Sneak peek: New game in development for iPhone / iPod Touch

So I thought I would do a post where I can post updates as I make progress on this new game I am developing. The platform is of course the iPhone / iPod touch. That is all versions from the first iPhones up to the new iPhone 4. I may even do an iPad version later. I have really been putting some effort into learning more about OpenGL and more specifically the cocos2d engine. By starting this game I have learnt tons about particle effects, sprites and game logic. I am even having to dust out the cobwebs in my brain when it comes to mathematics! The shooting and accelerometer movement algorithms in this game took some effort to get right! Note that all graphics and code are original and done myself (i.e. all game content is self-made!) My graphic design abilities have definitely helped with regard to the making of my ship, enemy, back drop and other game graphics. I’ll post further updates as I go along. The name is going to stay secret till its released though 🙂

This is a top-down, accelerometer controlled space shooter, with fluid 60fps animation and great effects. Anyway, here are a few screenshots of what I have so far. Note that any text you see is not final and just there for testing purposes for now. The enemy ship and player graphics are also going to be refined before I submit this.

Note the Battlestar reference in my last screenshot 😀 Anyway, if you have any ideas or questions, feel free to post them below.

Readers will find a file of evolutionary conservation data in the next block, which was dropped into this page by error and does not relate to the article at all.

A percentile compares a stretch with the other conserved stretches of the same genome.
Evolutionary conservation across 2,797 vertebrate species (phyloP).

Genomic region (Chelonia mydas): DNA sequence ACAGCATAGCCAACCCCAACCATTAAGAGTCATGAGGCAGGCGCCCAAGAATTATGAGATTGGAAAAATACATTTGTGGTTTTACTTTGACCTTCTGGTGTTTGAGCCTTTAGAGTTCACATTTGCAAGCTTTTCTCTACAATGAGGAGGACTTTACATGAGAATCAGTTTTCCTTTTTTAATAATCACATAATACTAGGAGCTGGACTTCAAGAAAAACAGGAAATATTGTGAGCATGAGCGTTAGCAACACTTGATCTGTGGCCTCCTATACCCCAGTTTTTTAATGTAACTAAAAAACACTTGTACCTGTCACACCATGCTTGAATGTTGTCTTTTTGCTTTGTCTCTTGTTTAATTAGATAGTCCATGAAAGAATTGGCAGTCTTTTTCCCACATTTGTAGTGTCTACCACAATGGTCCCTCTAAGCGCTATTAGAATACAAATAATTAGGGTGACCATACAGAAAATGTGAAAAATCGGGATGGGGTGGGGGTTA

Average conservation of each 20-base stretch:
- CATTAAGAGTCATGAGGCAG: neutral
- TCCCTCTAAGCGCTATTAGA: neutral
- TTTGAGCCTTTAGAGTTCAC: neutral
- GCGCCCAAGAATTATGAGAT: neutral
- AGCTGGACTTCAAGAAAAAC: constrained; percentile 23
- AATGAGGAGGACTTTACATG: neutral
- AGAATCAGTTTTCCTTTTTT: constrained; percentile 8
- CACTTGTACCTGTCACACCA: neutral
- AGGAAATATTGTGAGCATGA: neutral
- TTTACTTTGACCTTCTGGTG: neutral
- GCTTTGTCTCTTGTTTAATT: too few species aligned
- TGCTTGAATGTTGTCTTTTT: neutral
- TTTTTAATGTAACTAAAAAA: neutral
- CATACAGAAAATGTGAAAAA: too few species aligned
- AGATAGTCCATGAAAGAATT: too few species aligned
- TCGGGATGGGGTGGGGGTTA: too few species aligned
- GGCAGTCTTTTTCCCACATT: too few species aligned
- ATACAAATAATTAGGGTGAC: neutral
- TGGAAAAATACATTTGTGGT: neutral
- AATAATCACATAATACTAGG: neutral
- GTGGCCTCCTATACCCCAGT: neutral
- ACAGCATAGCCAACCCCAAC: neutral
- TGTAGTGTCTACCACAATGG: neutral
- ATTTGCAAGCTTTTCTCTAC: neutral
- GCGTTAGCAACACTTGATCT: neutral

Modify your NIC MTU size setting in Windows Registry

A quick and easy blog post today on how to modify your NIC MTU (Maximum Transmission Unit) size setting in the Windows Registry.

By default your MTU won’t be defined in registry. Microsoft state that (Link):

The MTU is usually determined by negotiating with the lower-level driver. However, this value may be overridden.

To change your MTU setting in Windows Server 2003 or 2008 use the following steps:

  • Open regedit as an administrator account on the server in question.
  • Navigate to HKLM\System\CurrentControlSet\services\Tcpip\Parameters\Interfaces\[Choose the interface in question] (Do this by checking the correct IP address is in the settings under this key for the adapter you are configuring)
  • Once you are in the correct key for your interface, right-click and select new DWORD value (32 bit).
  • Call it MTU
  • Give this a decimal value equal to the setting you would like your MTU to be (measured in bytes).

For more information about Maximum Transmission Unit sizes, have a look at the official Wikipedia article.

Here is a screenshot of an MTU setting I made on this server using 1400 bytes as an example. This would obviously be tuned to whatever amount you are wanting to use for your NIC and specific application settings.

Manage VMware Server 2.0 with Virtual Infrastructure Client instead of the Web UI

I personally find the Web UI a little slow for managing VMware Server 2.0 on my home lab and also prefer to use an interface more like the one I use at work when managing our vCenter and ESX hosts. So here is how to use the VMware Infrastructure Client to manage VMware Server 2.0. For this to work, ensure you use an older version of the Infrastructure Client. The one that comes with ESX 3.0 / 3.5 hosts seems to work well. The newer vSphere Client doesn’t work and gives you an error message when you try to login.

1. Grab a copy of the Virtual Infrastructure client and install it on the machine you are accessing your VMware Server Host from. I had trouble finding a download link, so I needed to pull it off an old ESX 3.5 host.